The Neighborhood Auditing Tool for the UMLS and its Source Terminologies
Submitted by whetzel on August 10, 2010 - 16:02
The UMLS's integration of more than 100 source vocabularies makes it susceptible to errors. Furthermore, its size and complexity can make it very difficult to locate such errors. A software tool, called the Neighborhood Auditing Tool (NAT), that facilitates UMLS auditing is presented. The NAT supports "neighborhood-based" auditing, where, at any given time, an auditor concentrates on a single focus concept and one of a variety of neighborhoods of its closely related concepts. The NAT can be seen as a special browser for the complex structure of the UMLS's hierarchies. Typical diagrammatic displays of concept networks have a number of shortcomings, so the NAT utilizes a hybrid diagram/text interface that features stylized neighborhood views which retain some of the best features of both the diagrammatic layouts and text windows while avoiding the shortcomings. The NAT allows an auditor to display knowledge from both the Metathesaurus (concept) level and the Semantic Network (semantic type) level. Various additional features of the NAT that support the auditing process are described. The usefulness of the NAT is demonstrated through a group of case studies. Its impact is tested with a study involving a select group of auditors.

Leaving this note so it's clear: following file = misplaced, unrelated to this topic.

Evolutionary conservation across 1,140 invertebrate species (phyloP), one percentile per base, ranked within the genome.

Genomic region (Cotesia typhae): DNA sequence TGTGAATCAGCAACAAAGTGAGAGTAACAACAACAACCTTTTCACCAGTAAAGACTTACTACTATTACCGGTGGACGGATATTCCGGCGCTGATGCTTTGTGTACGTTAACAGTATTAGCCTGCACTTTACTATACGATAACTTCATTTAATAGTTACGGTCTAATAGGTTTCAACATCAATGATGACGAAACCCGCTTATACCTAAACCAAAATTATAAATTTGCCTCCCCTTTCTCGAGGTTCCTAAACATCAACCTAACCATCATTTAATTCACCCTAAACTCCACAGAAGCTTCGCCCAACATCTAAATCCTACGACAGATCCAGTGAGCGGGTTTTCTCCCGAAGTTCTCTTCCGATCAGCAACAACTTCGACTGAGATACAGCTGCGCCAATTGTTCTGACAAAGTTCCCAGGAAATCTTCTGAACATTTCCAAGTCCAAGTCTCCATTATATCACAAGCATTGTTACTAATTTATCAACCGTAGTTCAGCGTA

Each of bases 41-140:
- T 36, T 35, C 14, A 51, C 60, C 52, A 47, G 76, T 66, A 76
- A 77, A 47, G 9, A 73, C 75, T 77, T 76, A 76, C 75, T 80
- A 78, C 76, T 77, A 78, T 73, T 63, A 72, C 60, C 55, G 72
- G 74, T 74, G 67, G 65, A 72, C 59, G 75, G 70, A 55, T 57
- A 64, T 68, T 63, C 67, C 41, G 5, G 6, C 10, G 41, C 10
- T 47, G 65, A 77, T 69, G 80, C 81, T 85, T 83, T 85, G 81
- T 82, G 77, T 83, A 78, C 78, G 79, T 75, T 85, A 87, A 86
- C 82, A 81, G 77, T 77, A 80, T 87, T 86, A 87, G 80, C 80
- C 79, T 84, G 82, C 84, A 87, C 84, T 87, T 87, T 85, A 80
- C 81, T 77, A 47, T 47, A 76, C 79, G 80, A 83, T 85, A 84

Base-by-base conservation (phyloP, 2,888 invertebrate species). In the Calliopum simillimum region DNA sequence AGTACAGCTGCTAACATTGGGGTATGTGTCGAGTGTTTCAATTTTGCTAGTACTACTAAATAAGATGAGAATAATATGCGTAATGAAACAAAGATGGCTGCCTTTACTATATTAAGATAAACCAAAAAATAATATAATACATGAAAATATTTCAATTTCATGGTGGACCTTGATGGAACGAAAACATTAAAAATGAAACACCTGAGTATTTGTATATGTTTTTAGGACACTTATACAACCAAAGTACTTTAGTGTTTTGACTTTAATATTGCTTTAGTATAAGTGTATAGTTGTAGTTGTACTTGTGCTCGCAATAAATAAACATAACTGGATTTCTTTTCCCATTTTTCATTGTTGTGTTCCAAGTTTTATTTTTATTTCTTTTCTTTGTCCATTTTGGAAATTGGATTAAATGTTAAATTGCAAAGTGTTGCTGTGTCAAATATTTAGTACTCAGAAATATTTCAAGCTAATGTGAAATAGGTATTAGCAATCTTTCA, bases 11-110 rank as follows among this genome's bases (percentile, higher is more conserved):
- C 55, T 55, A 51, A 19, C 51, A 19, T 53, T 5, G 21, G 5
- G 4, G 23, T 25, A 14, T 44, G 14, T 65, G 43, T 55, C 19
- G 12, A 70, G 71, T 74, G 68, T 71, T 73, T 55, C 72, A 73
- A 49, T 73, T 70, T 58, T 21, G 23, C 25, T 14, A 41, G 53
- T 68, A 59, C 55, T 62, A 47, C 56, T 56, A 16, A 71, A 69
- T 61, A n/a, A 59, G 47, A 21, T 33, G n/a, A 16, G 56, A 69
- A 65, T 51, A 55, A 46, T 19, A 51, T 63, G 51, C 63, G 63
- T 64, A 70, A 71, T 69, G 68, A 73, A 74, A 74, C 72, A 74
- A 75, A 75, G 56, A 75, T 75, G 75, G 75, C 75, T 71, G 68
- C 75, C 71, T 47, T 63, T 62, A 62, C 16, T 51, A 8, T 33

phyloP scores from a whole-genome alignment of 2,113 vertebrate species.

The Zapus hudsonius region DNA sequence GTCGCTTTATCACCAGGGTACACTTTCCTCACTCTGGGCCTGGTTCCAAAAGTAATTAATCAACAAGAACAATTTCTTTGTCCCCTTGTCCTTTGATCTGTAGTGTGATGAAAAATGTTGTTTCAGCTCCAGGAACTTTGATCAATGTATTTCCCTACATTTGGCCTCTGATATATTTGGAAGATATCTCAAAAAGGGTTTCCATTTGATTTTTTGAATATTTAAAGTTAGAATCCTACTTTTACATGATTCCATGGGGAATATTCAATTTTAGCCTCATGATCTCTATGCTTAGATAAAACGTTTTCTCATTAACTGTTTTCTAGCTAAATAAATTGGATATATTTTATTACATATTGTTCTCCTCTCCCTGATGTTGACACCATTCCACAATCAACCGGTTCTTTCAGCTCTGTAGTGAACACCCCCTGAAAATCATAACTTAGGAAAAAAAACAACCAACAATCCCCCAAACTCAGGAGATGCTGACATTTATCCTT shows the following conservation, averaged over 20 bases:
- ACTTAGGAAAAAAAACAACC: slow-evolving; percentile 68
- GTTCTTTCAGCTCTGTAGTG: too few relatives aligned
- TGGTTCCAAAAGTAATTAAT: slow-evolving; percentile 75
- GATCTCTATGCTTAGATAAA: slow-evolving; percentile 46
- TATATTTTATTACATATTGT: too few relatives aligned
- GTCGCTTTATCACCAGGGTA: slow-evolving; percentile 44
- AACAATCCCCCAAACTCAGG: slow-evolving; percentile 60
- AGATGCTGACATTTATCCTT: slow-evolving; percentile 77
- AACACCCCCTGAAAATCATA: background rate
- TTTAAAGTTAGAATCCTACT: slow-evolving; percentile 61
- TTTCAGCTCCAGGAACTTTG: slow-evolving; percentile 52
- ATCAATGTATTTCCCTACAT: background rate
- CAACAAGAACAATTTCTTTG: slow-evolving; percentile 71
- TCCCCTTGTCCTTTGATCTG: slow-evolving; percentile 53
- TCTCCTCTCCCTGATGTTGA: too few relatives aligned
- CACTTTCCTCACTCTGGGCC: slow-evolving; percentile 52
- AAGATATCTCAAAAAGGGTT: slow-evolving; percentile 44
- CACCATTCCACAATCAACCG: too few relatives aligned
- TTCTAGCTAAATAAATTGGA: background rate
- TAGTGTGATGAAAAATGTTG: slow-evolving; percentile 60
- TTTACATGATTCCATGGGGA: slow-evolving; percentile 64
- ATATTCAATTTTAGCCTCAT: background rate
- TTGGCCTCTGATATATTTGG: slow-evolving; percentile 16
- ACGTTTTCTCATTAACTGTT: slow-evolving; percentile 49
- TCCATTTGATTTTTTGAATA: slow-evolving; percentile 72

Dr. James Geller received an Electrical Engineering Diploma from the Technical University, Vienna, Austria, in 1979, and the MS Degree (1984) and Ph.D. degree (1988) in Computer Science from the State University of New York at Buffalo. Dr. Geller joined the Computer Science Department of the New Jersey Institute of Technology (NJIT) in 1988. He was granted tenure and promoted to associate professor in 1993. Subsequently he was promoted to full professor in 2000. Dr. Geller has authored and co-authored about forty journal papers and over fifty conference papers. These papers are in a number of areas, including Knowledge Representation, the Semantic Web, Semantic Modeling in Object-Oriented Databases, Web Mining, Medical Informatics, Medical Vocabularies, and Auditing of Ontologies and Medical Terminologies.